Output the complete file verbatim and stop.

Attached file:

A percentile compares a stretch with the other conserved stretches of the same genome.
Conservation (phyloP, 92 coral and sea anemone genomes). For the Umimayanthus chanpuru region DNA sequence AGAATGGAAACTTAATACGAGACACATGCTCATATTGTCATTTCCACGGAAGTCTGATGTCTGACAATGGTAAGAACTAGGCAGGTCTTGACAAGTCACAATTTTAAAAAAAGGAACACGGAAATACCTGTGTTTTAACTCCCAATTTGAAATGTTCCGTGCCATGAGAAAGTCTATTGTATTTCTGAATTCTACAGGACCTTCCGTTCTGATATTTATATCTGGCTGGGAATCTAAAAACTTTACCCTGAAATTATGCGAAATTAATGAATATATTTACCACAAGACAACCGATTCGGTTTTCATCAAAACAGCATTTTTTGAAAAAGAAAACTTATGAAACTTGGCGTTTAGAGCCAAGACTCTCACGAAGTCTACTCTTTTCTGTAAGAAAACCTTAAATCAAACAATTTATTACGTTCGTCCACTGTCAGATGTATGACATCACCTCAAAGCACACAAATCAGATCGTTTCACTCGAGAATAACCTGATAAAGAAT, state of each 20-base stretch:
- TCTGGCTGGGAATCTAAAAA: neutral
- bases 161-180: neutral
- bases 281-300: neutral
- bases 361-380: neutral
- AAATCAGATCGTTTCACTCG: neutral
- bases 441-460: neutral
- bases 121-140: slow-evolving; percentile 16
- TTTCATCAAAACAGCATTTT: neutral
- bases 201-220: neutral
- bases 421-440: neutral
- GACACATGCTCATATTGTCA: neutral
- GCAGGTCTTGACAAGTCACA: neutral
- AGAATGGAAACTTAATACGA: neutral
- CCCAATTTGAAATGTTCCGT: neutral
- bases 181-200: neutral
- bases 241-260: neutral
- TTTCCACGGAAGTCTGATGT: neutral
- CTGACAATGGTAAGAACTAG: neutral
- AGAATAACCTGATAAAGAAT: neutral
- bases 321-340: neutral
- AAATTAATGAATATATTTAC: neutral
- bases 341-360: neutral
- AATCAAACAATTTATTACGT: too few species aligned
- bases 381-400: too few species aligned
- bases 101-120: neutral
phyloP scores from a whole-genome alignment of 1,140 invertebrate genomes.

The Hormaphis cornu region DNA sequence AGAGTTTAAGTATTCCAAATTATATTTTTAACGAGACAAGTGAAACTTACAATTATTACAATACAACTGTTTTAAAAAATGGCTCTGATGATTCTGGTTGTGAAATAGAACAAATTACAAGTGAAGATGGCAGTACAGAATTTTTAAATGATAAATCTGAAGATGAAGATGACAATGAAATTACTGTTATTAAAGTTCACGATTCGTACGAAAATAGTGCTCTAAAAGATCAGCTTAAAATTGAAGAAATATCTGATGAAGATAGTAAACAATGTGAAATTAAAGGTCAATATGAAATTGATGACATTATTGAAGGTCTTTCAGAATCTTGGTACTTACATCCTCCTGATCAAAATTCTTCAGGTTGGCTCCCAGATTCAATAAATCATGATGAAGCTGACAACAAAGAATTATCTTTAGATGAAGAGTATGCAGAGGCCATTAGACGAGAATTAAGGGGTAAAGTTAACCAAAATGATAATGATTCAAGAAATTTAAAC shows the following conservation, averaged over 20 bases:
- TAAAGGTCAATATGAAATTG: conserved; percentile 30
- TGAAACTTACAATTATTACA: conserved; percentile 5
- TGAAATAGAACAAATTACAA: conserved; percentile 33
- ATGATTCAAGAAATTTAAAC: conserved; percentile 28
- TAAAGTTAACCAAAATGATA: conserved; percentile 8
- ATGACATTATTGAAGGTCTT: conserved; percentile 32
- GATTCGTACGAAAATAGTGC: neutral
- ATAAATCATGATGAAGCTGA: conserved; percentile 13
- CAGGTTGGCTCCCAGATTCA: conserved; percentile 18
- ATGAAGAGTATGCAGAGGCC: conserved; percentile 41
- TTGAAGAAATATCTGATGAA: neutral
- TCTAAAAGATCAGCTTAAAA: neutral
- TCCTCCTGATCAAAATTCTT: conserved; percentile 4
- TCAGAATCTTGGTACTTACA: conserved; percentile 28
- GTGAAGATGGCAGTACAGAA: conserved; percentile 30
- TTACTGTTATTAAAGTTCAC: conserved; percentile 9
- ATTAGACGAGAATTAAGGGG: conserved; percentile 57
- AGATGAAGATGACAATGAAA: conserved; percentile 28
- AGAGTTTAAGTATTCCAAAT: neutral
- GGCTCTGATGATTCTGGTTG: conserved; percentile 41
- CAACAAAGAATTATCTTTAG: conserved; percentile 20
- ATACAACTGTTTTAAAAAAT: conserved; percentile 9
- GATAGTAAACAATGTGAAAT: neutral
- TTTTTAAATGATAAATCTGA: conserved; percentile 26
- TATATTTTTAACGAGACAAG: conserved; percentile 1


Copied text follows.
A percentile compares a stretch with the other conserved stretches of the same genome.
Conservation (phyloP, 92 coral and sea anemone genomes). For the Umimayanthus chanpuru region DNA sequence AGAATGGAAACTTAATACGAGACACATGCTCATATTGTCATTTCCACGGAAGTCTGATGTCTGACAATGGTAAGAACTAGGCAGGTCTTGACAAGTCACAATTTTAAAAAAAGGAACACGGAAATACCTGTGTTTTAACTCCCAATTTGAAATGTTCCGTGCCATGAGAAAGTCTATTGTATTTCTGAATTCTACAGGACCTTCCGTTCTGATATTTATATCTGGCTGGGAATCTAAAAACTTTACCCTGAAATTATGCGAAATTAATGAATATATTTACCACAAGACAACCGATTCGGTTTTCATCAAAACAGCATTTTTTGAAAAAGAAAACTTATGAAACTTGGCGTTTAGAGCCAAGACTCTCACGAAGTCTACTCTTTTCTGTAAGAAAACCTTAAATCAAACAATTTATTACGTTCGTCCACTGTCAGATGTATGACATCACCTCAAAGCACACAAATCAGATCGTTTCACTCGAGAATAACCTGATAAAGAAT, state of each 20-base stretch:
- TCTGGCTGGGAATCTAAAAA: neutral
- bases 161-180: neutral
- bases 281-300: neutral
- bases 361-380: neutral
- AAATCAGATCGTTTCACTCG: neutral
- bases 441-460: neutral
- bases 121-140: slow-evolving; percentile 16
- TTTCATCAAAACAGCATTTT: neutral
- bases 201-220: neutral
- bases 421-440: neutral
- GACACATGCTCATATTGTCA: neutral
- GCAGGTCTTGACAAGTCACA: neutral
- AGAATGGAAACTTAATACGA: neutral
- CCCAATTTGAAATGTTCCGT: neutral
- bases 181-200: neutral
- bases 241-260: neutral
- TTTCCACGGAAGTCTGATGT: neutral
- CTGACAATGGTAAGAACTAG: neutral
- AGAATAACCTGATAAAGAAT: neutral
- bases 321-340: neutral
- AAATTAATGAATATATTTAC: neutral
- bases 341-360: neutral
- AATCAAACAATTTATTACGT: too few species aligned
- bases 381-400: too few species aligned
- bases 101-120: neutral
phyloP scores from a whole-genome alignment of 1,140 invertebrate genomes.

The Hormaphis cornu region DNA sequence AGAGTTTAAGTATTCCAAATTATATTTTTAACGAGACAAGTGAAACTTACAATTATTACAATACAACTGTTTTAAAAAATGGCTCTGATGATTCTGGTTGTGAAATAGAACAAATTACAAGTGAAGATGGCAGTACAGAATTTTTAAATGATAAATCTGAAGATGAAGATGACAATGAAATTACTGTTATTAAAGTTCACGATTCGTACGAAAATAGTGCTCTAAAAGATCAGCTTAAAATTGAAGAAATATCTGATGAAGATAGTAAACAATGTGAAATTAAAGGTCAATATGAAATTGATGACATTATTGAAGGTCTTTCAGAATCTTGGTACTTACATCCTCCTGATCAAAATTCTTCAGGTTGGCTCCCAGATTCAATAAATCATGATGAAGCTGACAACAAAGAATTATCTTTAGATGAAGAGTATGCAGAGGCCATTAGACGAGAATTAAGGGGTAAAGTTAACCAAAATGATAATGATTCAAGAAATTTAAAC shows the following conservation, averaged over 20 bases:
- TAAAGGTCAATATGAAATTG: conserved; percentile 30
- TGAAACTTACAATTATTACA: conserved; percentile 5
- TGAAATAGAACAAATTACAA: conserved; percentile 33
- ATGATTCAAGAAATTTAAAC: conserved; percentile 28
- TAAAGTTAACCAAAATGATA: conserved; percentile 8
- ATGACATTATTGAAGGTCTT: conserved; percentile 32
- GATTCGTACGAAAATAGTGC: neutral
- ATAAATCATGATGAAGCTGA: conserved; percentile 13
- CAGGTTGGCTCCCAGATTCA: conserved; percentile 18
- ATGAAGAGTATGCAGAGGCC: conserved; percentile 41
- TTGAAGAAATATCTGATGAA: neutral
- TCTAAAAGATCAGCTTAAAA: neutral
- TCCTCCTGATCAAAATTCTT: conserved; percentile 4
- TCAGAATCTTGGTACTTACA: conserved; percentile 28
- GTGAAGATGGCAGTACAGAA: conserved; percentile 30
- TTACTGTTATTAAAGTTCAC: conserved; percentile 9
- ATTAGACGAGAATTAAGGGG: conserved; percentile 57
- AGATGAAGATGACAATGAAA: conserved; percentile 28
- AGAGTTTAAGTATTCCAAAT: neutral
- GGCTCTGATGATTCTGGTTG: conserved; percentile 41
- CAACAAAGAATTATCTTTAG: conserved; percentile 20
- ATACAACTGTTTTAAAAAAT: conserved; percentile 9
- GATAGTAAACAATGTGAAAT: neutral
- TTTTTAAATGATAAATCTGA: conserved; percentile 26
- TATATTTTTAACGAGACAAG: conserved; percentile 1